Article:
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Love as Resistance

Exploring Conceptualizations of Decolonial Love in Settler States

Shantelle Moreno

exploration of what a decolonial praxis looks like for people of color (POC) who are not Indigenous to the lands on which they have settled. In explicitly addressing settlers of color, I hope to ground our ongoing responsibilities in upholding the experiences

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A White Race Blindness?

Abstract Universalism and the Unspeakable Making of Race

Sarah Mazouz

the lived experience of White persons as racially equivalent or symmetrical to that of people of color. I only want to emphasize that, despite the fact that Whites often perceive themselves as nonracialized, they are part of a racially structured

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Ceasing Fire and Seizing Time

LA Gang Tours and the White Control of Mobility

Sarah Sharma and Armonds R. Towns

commonality between the Gulf War of the 1990s and the invasion of Mexico during the mid-nineteenth century is the in-movement of white people as a supposed civilizing force on people of color, an in-movement that situates whiteness as saving the Other. 11

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The End of the Tunnel

Girls’ Marked Bodies in the Canadian Transcarceral Pipeline

Sandrina de Finney and Mandeep Kaur Mucina

-identified bodies in settler states since the slavery of Black populations and indentured slavery of people of color are as much a feature of white-nation building as is Indigenous genocide ( Maynard 2017 ). Black children and children of color—including girls

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Robert L. Paquette

Most historians, even specialists in the field of slavery, know little about the largest and bloodiest slave insurrection in United States history. The revolt broke out in a sugar-producing region in the Territory of Orleans in 1811, one year before Louisiana's statehood. A disciplined army of rebels composed of men and women, African-born slaves and creole slaves, mulattoes and blacks, skilled slaves and field hands, marched down the east bank of the Mississippi River in quickstep toward New Orleans. Stunned eyewitnesses observe slaves in military formation with drums beating and flags waving. At least some of the leaders of the revolt were uniformed, mounted on horseback, and wielded rearms. Charles, a mulatto slave driver allegedly from Saint-Domingue (Haiti), led the uprising. The 1811 insurrection raises big questions about the causes and content of slave rebellion. Why did the insurrection break out when and where it did? How were slaves of different types from different plantations mobilized to revolt? Was the Louisiana insurrection influenced by the slave revolution in Saint-Domingue? Or were the causes of the revolt local? Why did free-people of color assist whites in suppressing the movement? What were the goals of the rebels? Summary justice led to the grisly executions and mutilations of scores of slaves. Did torture and terror have the desired results for the master class?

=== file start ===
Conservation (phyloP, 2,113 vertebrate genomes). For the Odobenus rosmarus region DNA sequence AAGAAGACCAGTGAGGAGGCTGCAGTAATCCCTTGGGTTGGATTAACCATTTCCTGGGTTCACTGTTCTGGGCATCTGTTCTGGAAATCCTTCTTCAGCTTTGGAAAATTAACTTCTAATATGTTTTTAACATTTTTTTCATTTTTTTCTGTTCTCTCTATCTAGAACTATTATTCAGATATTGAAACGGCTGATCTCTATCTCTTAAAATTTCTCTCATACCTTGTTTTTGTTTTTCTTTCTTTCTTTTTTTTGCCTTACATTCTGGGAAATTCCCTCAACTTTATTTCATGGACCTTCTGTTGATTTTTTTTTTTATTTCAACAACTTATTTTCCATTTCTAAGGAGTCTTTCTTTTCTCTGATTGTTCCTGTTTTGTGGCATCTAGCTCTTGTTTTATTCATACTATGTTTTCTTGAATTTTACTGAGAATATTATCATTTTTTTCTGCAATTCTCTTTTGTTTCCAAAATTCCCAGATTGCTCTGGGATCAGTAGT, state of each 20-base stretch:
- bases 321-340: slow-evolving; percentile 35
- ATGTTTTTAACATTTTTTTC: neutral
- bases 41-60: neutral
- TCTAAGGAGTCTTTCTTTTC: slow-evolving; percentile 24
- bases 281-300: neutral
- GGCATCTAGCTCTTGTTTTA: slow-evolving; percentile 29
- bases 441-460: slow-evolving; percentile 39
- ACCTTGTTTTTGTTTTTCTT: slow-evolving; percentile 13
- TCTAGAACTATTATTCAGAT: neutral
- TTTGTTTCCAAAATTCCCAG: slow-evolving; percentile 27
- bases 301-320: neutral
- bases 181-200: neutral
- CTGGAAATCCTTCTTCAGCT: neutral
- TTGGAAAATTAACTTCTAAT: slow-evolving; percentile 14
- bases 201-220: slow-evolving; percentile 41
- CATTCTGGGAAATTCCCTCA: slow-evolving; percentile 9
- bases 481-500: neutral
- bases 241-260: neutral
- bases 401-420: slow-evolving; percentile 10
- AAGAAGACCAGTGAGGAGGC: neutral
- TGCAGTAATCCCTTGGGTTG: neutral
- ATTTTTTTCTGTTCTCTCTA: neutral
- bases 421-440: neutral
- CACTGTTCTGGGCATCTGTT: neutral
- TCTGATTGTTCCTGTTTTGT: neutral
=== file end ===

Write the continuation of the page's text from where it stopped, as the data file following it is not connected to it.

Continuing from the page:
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Toxic Waste and Race in Twenty-First Century America

Neighborhood Poverty and Racial Composition in the Siting of Hazardous Waste Facilities

Michael Mascarenhas, Ryken Grattet, and Kathleen Mege

environmental hazards. Additionally, we consider questions of causal order, namely, are poor communities of color targeted for the siting of toxic waste facilities or do poor people of color concentrate near facilities because they have few other options? 1

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The racial fix

White currency in the gentrification of black and Latino Chicago

Jesse Mumm

streets. Rather, I interrogate how race is itself an organizing principle of gentrification and how gentrifying Chicago neighborhoods become sites for the reproduction of white privilege and the marginalization of people of color. So how does

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Lieke Hettinga and Terrance Wooten

turn on the TV, flip through the channels, and possibly never see a trans person represented, let alone a trans person of color. However, due in large part to the activism of trans people of color, the landscape of representation has been forcefully

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When Girls Lead

Changing the Playbook for Climate Justice

Tsun-Chueh Huang and Emily Bent

Indigenous people and people of color through public education forums and digital platforms. Alexandria: Latinx Alexandria, a 15-year-old, was born and raised in Northern California before moving with her family to NYC in 2018. After California

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Redefining Representation

Black Trans and Queer Women’s Digital Media Production

Moya Bailey

challenge problematic mainstream representations of marginalized communities. Mock’s redefinition of realness for herself reflects the ways that other queer and trans people of color redefine representations through their own creative processes. Building